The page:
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  • LBanning  |  February 23 2013, 11:29PM

    The lawyer that fought to bring Raymond home chose this to read at Raymond's funeral, it is vey apt. The Greatest Gift 13 Though I speak with the tongues of men and of angels, but have not love, I have become sounding brass or a clanging cymbal. 2 And though I have the gift of prophecy, and understand all mysteries and all knowledge, and though I have all faith, so that I could remove mountains, but have not love, I am nothing. 3 And though I bestow all my goods to feed the poor, and though I give my body to be burned,[a] but have not love, it profits me nothing. 4 Love suffers long and is kind; love does not envy; love does not parade itself, is not puffed up; 5 does not behave rudely, does not seek its own, is not provoked, thinks no evil; 6 does not rejoice in iniquity, but rejoices in the truth; 7 bears all things, believes all things, hopes all things, endures all things. 8 Love never fails. But whether there are prophecies, they will fail; whether there are tongues, they will cease; whether there is knowledge, it will vanish away. 9 For we know in part and we prophesy in part. 10 But when that which is perfect has come, then that which is in part will be done away. 11 When I was a child, I spoke as a child, I understood as a child, I thought as a child; but when I became a man, I put away childish things. 12 For now we see in a mirror, dimly, but then face to face. Now I know in part, but then I shall know just as I also am known. 13 And now abide faith, hope, love, these three; but the greatest of these is love.

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  • LBanning  |  February 23 2013, 11:25PM

    As Raymond's wife and partner (since 2006) I think it does Raymond a great dishonour not to acknowledge my existence. I loved Raymond with all my heart both before and during his dementia. I loved and cared for him until the day he died, ensuring that he had everything he wanted and needed. Raymond described me as ' soul mate' and would be devastated to see these attempts to erase me and the boys and what he described as the happiest years of his life. Before he was ill Raymond and I were inseperable, living and working together, totally in love and incredibly happy. The bond of music helped us through the difficult times when RAymond was no longer able to communicate very well verbally nor to understand the world around him, I was still able to go into his world and we continued to play the piano together until two weeks before he died when he became bed bound. Those who know Raymond will know that he had a huge social conscience and therefore he would also not want to brush the disease under the carpet. but would want what happened to him (being deprived of his liberty in a nursing home for almost a year) to make a difference to others. He would want his story to be heard and not to be denied for this is just as important a part of his life as what went before. In 2010 RAymond was diagnosed with PIck's Disease also known as Frontotemporal Demenia, it is a rapidly progressing (sometimes genetic) early onset dementia for which there is no treatment and no cure. Very quickly personality changes develop and then later on the phsyical symptoms appear, eventually walking, talking and swallowing all become very diffiuclt. There were two things that remained, they were Raymond's musical ability (though not to the level it had been) and his love for us and his home. Sadly, there were those who chose to try and keep him from his home, his wife,step sons and music, but thankfully (at great cost but worth every penny)not one, but two of the country's most eminent specialsts agreed that this was a dreadful injustice and that Raymond belonged at home with us and his music. Thankfully he made it home in time to have 2 and a half happy months before he succumbed to the final symptoms of the disease. Great injustices were done to Raymond during his illness and those are now being addressed, in his name and in honour of his memory, I will do as he wished and continue to fight to make a difference to the way that people with this dreadful disease are cared for, in this way, he will not have suffered in vain, it is what he wanted. Whilst it is of course, lovely to remember the great talent that Raymond was and the great work that he did when he was well, it is also lovely to celebrate the personal happiness he found with me his wife and his step sons and the great friends he made here in Bedford who stood by him through his illness when I am sorry to say, many did not. It is mentioned here that Raymond championed mental health by raising money for charity, yes, he did and what a terrible irony that he then suffered a disease which caused mental health symptoms, and what a great tragedy that this man who fought and supported such causes could not get the support he needed when this dreadful illness struck. What a tragedy that a man who felt so strongly about such issues was desserted by many who were happy to bask in his glory and success but rejected him in his darkest hour. We tried to love him even more inthe hope that he would not dwell on the rejection. Until I take my very last breath I will never stop loving the wonderful man who I was so proud to call my husband. I would do it all again for one more moment with him. Love never dies.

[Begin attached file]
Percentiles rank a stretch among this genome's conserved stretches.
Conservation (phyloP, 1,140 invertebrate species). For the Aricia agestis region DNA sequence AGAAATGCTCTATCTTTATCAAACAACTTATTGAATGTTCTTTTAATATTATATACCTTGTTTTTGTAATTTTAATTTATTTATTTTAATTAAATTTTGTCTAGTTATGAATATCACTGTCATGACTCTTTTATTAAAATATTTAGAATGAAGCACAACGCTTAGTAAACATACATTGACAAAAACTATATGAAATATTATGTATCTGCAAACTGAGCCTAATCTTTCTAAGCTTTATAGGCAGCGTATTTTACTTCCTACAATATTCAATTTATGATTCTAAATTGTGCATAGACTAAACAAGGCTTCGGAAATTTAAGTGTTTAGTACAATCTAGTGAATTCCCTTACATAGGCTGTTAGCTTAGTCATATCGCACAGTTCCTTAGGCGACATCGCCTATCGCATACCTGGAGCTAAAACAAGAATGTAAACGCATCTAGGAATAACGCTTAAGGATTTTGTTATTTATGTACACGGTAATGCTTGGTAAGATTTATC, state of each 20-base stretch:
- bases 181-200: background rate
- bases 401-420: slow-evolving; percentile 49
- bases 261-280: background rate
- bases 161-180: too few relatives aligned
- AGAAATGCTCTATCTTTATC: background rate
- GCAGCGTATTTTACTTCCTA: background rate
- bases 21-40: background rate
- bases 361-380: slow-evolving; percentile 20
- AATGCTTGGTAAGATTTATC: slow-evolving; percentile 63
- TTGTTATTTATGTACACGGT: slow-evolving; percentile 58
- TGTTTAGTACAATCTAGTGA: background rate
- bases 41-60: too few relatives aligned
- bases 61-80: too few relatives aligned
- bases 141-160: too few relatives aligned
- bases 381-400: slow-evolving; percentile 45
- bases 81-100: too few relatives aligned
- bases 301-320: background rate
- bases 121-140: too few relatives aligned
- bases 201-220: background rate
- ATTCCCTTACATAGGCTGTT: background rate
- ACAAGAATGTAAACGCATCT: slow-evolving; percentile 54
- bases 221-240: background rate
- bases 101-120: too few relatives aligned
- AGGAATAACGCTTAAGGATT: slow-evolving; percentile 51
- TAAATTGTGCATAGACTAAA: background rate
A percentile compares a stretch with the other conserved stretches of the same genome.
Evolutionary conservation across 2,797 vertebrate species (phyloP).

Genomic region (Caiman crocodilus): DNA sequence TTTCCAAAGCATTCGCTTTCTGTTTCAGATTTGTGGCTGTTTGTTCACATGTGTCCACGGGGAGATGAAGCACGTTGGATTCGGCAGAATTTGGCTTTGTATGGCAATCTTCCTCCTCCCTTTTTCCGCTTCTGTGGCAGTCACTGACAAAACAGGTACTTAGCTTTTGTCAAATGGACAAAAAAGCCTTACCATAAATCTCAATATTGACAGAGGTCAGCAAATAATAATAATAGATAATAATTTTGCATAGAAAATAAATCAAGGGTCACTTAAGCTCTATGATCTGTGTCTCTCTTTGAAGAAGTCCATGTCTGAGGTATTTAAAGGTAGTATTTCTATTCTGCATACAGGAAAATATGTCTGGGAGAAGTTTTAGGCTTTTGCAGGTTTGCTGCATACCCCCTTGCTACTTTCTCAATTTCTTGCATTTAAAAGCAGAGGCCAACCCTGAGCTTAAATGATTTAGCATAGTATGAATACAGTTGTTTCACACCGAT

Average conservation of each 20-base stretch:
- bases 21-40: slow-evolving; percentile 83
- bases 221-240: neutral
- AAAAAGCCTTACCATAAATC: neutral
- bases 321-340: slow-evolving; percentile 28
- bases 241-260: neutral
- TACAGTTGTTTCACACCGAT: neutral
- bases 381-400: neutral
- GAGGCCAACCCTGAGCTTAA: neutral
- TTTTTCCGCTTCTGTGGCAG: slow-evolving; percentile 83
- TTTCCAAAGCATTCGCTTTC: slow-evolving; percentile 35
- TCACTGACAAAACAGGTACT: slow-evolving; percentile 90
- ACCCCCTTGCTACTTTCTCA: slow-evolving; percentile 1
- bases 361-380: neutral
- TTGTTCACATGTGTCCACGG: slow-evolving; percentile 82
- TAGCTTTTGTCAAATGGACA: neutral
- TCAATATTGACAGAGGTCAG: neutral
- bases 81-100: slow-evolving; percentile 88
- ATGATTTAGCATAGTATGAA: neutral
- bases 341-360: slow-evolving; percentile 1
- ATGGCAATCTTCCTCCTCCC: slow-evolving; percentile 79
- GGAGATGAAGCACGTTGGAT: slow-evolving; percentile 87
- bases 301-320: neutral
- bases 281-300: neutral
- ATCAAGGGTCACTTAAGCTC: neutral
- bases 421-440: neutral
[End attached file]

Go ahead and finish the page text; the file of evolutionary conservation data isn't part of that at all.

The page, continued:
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  • LBanning  |  February 23 2013, 11:01PM

    I would also like to add that his step sons, Michael and Romeo who gave their mother away when she married Raymond and some 5 years later, carried his coffin for his funeral, made the most moving tribute to him and greive for hiim every day. They looked after him when he was ill, they helped feed and toilet him, they played games and talked to him, they pushed him in his wheelchair. They treated him with love, dignity and respect. Romeo played the piano to him, Michael contined to talk to him about films and music, they accepted that he had to come first and they were with him until the day he died. Their hearts are broken too, do not deny their existence, they gave Raymond love, security, dignity and respect when he most needed it. Oh it is very easy to have great respect when someone is on top of their game, but not so easy when they begin to lose their faculties, for us there was never any question about what we wanted to do for Raymond, he was still Raymond to us and we refuse to have our existence and importance in his life denied. Everyone who was here in Bedford knows the truth of how we stood by him and loved and cared for him, to deny this is utterly cruel. Raymond adored us and would be completely horrified.